Jackie Speier (D-CA) uttered this nice malaphor on the All In with Chris Hayes show on MSNBC (11/28/18). Here is the context: “and I have no doubt in my mind that we will at some point, when the Mueller investigation is over, be able to put all the dots in a row and draw a line through them.” This is a congruent conflation of “get your ducks in a row” (organize your affairs) and “connect the dots” (to understand something by piecing together bits of information). “Dots” and “ducks” sound alike and the idea of connecting dots is similar to a row. A big thanks to Mike Kovacs for hearing this one.
Senator Barbara Boxer (D-CA) uttered this on the Chris Hayes show (Ali Velshi filling in) the other night, referring to Trump. She said, “The Italians have an expression ‘the fish stinks from the head’.” Well, actually, the expression is “the fish rots from the head down”, meaning bad leaders damage an organization, and her comment mixes the idiom “stink to high heaven”, meaning to be or seem extremely corrupt or disreputable. Rotting sure gives off a stink so it is understandable that the speaker got confused. Another big thank you to Frank King, our MSNBC Malaphor Reporter.
This was uttered by Julia Ainsley on MSNBC’s All In with Chris Hayes show. She was referring to Manafort’s lawyer cross-examining Rick Gates. It is a mashup of three idioms: “even out” (to make something more balanced), “even the score” (avenge a wrong), and “balance the scales” (to make even). A big thanks to Frank King for hearing this one and sending it in.
This was heard on the MSNBC Chris Hayes show. It is a nice congruent conflation of “cleared every hurdle” and “passed every test”. A big thanks to “Eagle-Ear” Frank King for hearing this one. He also mentioned that you don’t get credit for passing a hurdle, or for clearing a test. Word.
Senator Cory Booker uttered this malaphor on MSNBC’s The Chris Hayes Show. He was talking about the Mueller investigation:
“Um, look, I’m one of those folks that says let’s go where the evidence leads,” he said. “Right now we have a special counsel that is doing a thorough investigation. Let’s not get ahead of our skis. Let’s make sure we support this special counsel’s investigation.” https://www.mediaite.com/tv/chris-hayes-comes-right-out-and-asks-it-in-interview-with-cory-booker-is-trump-a-criminal/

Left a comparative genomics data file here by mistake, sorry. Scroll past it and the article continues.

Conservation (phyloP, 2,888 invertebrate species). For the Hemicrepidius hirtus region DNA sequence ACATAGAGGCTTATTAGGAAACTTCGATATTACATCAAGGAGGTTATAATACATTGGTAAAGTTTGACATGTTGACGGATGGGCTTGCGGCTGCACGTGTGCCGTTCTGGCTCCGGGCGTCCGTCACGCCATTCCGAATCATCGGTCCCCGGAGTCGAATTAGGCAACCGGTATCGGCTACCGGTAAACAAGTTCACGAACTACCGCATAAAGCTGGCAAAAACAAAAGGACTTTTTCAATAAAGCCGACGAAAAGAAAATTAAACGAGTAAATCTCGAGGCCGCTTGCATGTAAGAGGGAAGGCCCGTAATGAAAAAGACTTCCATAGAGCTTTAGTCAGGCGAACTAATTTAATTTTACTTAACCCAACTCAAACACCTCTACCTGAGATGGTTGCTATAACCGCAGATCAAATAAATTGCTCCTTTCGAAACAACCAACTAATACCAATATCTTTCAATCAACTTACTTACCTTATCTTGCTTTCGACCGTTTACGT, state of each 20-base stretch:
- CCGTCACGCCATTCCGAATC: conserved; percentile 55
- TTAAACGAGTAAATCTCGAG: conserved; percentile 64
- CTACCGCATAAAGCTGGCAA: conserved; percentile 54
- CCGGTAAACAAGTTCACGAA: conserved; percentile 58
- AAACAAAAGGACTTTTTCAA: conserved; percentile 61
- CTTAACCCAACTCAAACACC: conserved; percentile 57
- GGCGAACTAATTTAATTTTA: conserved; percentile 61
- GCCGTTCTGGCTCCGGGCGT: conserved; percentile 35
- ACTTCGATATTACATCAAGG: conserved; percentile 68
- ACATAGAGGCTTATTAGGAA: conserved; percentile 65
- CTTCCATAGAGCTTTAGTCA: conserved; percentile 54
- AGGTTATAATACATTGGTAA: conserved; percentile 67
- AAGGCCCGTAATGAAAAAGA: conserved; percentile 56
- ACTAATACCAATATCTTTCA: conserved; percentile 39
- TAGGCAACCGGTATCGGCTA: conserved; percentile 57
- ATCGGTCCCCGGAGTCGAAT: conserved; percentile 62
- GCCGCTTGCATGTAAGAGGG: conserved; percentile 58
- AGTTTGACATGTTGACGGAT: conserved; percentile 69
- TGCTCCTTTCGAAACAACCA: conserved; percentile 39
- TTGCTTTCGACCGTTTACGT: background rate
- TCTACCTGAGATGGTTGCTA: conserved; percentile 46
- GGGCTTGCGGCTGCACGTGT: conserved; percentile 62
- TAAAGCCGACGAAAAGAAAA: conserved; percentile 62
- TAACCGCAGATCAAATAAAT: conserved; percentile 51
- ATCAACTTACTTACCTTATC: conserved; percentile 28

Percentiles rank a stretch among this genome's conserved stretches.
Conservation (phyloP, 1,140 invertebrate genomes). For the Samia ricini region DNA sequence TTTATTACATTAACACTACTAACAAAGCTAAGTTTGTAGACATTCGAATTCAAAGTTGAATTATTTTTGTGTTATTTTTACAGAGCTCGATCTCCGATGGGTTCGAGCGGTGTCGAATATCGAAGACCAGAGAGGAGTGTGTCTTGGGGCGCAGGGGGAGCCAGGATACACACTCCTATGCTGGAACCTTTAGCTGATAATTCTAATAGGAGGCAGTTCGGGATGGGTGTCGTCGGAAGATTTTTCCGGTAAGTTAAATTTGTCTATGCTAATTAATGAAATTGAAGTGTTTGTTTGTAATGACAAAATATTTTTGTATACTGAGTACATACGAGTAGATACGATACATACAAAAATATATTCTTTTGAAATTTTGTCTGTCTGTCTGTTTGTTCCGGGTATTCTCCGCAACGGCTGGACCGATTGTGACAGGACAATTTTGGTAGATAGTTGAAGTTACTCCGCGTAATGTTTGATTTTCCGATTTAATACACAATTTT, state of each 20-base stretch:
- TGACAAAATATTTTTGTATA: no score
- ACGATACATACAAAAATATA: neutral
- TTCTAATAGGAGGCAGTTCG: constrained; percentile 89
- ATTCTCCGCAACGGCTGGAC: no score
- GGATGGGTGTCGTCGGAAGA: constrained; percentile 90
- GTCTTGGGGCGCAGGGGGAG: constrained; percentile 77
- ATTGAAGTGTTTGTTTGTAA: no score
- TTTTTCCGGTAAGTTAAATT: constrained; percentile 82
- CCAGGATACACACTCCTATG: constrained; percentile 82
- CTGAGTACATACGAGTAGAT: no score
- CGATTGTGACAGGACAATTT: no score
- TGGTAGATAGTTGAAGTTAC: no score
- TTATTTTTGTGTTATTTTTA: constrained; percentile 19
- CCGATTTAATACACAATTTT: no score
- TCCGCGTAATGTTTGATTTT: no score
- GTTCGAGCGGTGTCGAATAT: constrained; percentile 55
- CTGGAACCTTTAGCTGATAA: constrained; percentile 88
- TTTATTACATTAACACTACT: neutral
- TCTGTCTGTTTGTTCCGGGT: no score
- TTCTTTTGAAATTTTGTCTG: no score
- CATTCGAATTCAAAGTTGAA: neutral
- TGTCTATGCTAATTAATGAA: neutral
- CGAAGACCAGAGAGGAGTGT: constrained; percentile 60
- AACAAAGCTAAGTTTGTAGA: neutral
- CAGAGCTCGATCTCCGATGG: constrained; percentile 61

This is a mixture of “out over his skis” (get ahead of yourself) and “ahead of the curve” (leading in something). The two phrases are close in meaning and are both referring to leading in front. It appears the phrase “out over your skis” originated in the finance world. See this article for more on the origin: http://nymag.com/daily/intelligencer/2012/05/where-did-the-phrase-over-his-skis-come-from.html
A big thanks to Frank King for hearing this one and passing it on!
On MSNBC’s “All In with Chris Hayes” show last night, former New Hampshire Senator Gordon Humphrey (R-NH) said Trump is a “nut cake”. This is a congruent conflation of “nutcase” and “nutty as a fruitcake”, both obviously meaning to be crazy or insane. Here is an excerpt from the transcript, courtesy of Breitbart News (trying to stay apolitical here):
In the common parlance, the man is a nut cake, he is a looney bird. And it would be the height of irresponsibility to elevate him to the presidency. It would be recklessness to make him commander in chief. I’ve issued a call to members of the RNC this afternoon to demand an emergency meeting of the Republican National Committee to strip Donald Trump of the nomination and to replace him with someone of sound mind.
As followers know, malaphors are spoken by all, including Republicans and Democrats. Who can forget Obama’s excellent “my opponent would like you to think I am green behind the ears when it comes to foreign policy”, or Hillary Clinton’s recent “the creme de la resistance”? A big thanks to Sam Edelmann who heard this one and passed it on to Malaphor Central.